June 20, 2011
That's a guiding rule for all entrepreneurs and innovators. It's easy to brain storm an idea, then vet it orally to our coworkers, partners and customers. But when it's still at the 'theoretical' level, it's hard to gather any kind of useful feedback - or momentum.
If you have an idea, quickly create a prototype for it, even a rough one that barely resembles your finished product or process. Tim Koogle, former CEO at Yahoo!, always counseled me to avoid being an "ING" (always thinking about or talking about doing things) and instead be an "ED" (achieved failure, launched an alpha, raised the capital).
This is true for all ideas, even new ways of doing things at work. By creating a visual statement of the idea, you can uncover the problems inside it that need to be addressed. Pixar's Ed Catmull once told me that "every great movie contains thousands of solutions to get from script to screen effectively." You'll also gain a sense of accomplishment as you move from talk to action, setting yourself in DO motion. Here's a few rules for Fast Prototyping:
1 - Convert your ideas into discussable objects. Sketch or use Power Point to illustrate the new process, the service design or the product. If it's a physical product, create a crude one, using simple ingredients (like cardboard, styrofoam, etc.). In the brilliant new book, Little Bets: How Breakthrough Ideas Emerge From Small Discoveries, author Peter Sims talks about how designer Frank Geary came up with building prototypes this way. He'd cobble together a small scale tape and paper building and tell his team, "let's look at it for a while, and be irritated by it."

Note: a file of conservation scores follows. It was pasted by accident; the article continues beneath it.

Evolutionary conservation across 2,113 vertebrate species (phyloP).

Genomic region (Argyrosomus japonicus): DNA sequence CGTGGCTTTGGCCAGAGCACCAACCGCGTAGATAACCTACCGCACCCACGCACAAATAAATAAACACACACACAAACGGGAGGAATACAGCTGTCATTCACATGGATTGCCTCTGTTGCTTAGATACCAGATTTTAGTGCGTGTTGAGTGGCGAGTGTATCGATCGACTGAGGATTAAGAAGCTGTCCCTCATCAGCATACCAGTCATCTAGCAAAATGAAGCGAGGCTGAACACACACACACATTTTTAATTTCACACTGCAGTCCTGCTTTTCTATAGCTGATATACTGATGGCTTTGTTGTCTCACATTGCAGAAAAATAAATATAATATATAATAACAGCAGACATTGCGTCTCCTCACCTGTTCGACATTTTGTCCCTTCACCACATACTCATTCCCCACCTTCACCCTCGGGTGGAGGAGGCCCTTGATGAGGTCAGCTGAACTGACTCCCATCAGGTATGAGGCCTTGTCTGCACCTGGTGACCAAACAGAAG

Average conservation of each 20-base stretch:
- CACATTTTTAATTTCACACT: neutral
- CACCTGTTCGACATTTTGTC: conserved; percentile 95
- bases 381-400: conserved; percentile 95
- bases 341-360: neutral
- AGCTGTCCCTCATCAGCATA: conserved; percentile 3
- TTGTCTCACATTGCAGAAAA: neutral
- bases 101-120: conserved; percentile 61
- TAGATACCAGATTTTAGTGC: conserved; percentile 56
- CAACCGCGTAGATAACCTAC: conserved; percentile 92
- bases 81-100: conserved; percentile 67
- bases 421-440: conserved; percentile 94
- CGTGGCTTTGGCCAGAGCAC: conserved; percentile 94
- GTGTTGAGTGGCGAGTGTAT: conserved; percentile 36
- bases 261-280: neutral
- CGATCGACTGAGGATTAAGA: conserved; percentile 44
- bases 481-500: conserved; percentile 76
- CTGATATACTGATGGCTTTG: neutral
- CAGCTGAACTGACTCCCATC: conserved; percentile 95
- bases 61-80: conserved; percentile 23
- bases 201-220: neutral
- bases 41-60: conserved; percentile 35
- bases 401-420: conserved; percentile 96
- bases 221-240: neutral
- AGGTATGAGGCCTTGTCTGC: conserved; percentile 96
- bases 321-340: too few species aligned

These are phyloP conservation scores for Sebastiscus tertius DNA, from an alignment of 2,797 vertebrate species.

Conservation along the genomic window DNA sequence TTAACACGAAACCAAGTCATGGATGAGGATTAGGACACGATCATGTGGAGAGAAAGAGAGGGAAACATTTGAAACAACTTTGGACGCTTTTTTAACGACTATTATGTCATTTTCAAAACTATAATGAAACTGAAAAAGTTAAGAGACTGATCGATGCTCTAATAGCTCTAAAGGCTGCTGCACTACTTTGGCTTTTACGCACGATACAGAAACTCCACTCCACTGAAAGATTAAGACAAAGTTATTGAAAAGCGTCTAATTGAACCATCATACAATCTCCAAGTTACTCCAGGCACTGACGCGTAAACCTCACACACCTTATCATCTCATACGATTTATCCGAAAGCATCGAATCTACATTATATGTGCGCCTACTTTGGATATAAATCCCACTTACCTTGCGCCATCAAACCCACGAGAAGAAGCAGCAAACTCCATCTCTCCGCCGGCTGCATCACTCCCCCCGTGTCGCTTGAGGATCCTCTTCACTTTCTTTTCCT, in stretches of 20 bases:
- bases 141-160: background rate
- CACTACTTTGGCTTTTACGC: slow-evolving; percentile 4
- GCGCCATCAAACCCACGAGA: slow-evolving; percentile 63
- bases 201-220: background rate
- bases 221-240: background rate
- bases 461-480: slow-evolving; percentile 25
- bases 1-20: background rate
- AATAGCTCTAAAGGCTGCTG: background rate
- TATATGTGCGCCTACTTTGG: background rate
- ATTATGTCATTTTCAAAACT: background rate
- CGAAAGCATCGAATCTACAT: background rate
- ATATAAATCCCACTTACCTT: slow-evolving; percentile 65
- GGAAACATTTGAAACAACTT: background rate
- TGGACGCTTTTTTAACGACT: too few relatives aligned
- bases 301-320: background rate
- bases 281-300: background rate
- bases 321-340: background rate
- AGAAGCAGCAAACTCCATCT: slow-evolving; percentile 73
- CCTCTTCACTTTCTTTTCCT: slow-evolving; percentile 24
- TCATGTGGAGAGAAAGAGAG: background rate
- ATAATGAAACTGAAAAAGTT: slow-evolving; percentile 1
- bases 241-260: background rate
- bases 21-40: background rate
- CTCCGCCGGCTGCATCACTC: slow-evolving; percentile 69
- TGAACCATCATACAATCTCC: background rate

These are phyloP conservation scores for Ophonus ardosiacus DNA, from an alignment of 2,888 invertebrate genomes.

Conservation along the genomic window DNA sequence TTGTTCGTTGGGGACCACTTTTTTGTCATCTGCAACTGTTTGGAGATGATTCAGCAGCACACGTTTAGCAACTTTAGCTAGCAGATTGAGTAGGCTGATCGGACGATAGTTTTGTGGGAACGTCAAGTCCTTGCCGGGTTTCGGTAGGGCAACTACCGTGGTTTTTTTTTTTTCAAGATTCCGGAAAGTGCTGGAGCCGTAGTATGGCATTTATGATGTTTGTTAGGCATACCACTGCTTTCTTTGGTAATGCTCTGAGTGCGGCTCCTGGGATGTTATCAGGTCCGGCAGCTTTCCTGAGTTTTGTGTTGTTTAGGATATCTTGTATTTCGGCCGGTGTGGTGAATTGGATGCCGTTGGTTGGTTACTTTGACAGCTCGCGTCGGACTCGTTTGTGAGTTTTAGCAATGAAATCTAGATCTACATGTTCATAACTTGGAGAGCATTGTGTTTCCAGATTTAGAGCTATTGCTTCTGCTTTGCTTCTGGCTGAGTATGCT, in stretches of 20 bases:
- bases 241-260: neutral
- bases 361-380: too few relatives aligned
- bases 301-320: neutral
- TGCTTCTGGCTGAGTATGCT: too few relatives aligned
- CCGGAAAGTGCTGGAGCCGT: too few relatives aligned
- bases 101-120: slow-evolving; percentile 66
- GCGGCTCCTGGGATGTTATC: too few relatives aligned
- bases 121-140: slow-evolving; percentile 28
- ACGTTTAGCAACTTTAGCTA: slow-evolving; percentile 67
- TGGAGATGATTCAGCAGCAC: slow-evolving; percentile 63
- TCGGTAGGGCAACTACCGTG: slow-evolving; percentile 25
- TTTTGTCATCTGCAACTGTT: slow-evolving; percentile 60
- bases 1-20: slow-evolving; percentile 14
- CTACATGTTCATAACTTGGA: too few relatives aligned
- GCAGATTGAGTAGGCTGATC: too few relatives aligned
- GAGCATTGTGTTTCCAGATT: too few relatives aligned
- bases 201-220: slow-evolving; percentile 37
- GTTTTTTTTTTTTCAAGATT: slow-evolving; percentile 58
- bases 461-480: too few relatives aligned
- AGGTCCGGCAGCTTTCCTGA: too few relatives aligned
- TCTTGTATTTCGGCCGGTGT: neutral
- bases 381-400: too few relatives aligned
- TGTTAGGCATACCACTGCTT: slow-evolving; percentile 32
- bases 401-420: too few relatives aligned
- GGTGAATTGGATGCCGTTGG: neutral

2 - Don't focus on perfection. It's OK for your prototype to look rough, even if you are showing it to customers. They'll be more likely to give you constructive criticism, unlike the nearly-finished product prototypes that scream, "we are heavily invested in doing it this way." The point of prototyping is to identify what you need to change, not sell. Ed Catmull put it best, "We are looking to fix problems, not prevent errors."
3 - Show the prototype around to people you trust. Sure, you need to protect your ideas, but don't let this mindset keep you from getting good advise. If someone gives you great feedback, and is aligned with your concept, make sure she gets to see 2.0, 3.0 and the Alpha version of the product.
4 - Don't get discouraged because it's not right. Separate the innovation's concept (Premise, Fundamental Solution Technology) from the prototypes. In many cases, you won't even be close on the first try. I believe this is why most people either don't prototype or share them around prior to getting all the $ required for a blow-out execution. You are afraid of failure.
The greatest failure of all is to go to market with an idea that's not ready or right. At that point, you've sunk money into production, marketing, distribution and operations. It's hard to change the tires on the bus when it's going 55 or faster - and when you have to do-it-or-die, you'll wish you'd prototyped the daylights out of it long ago.
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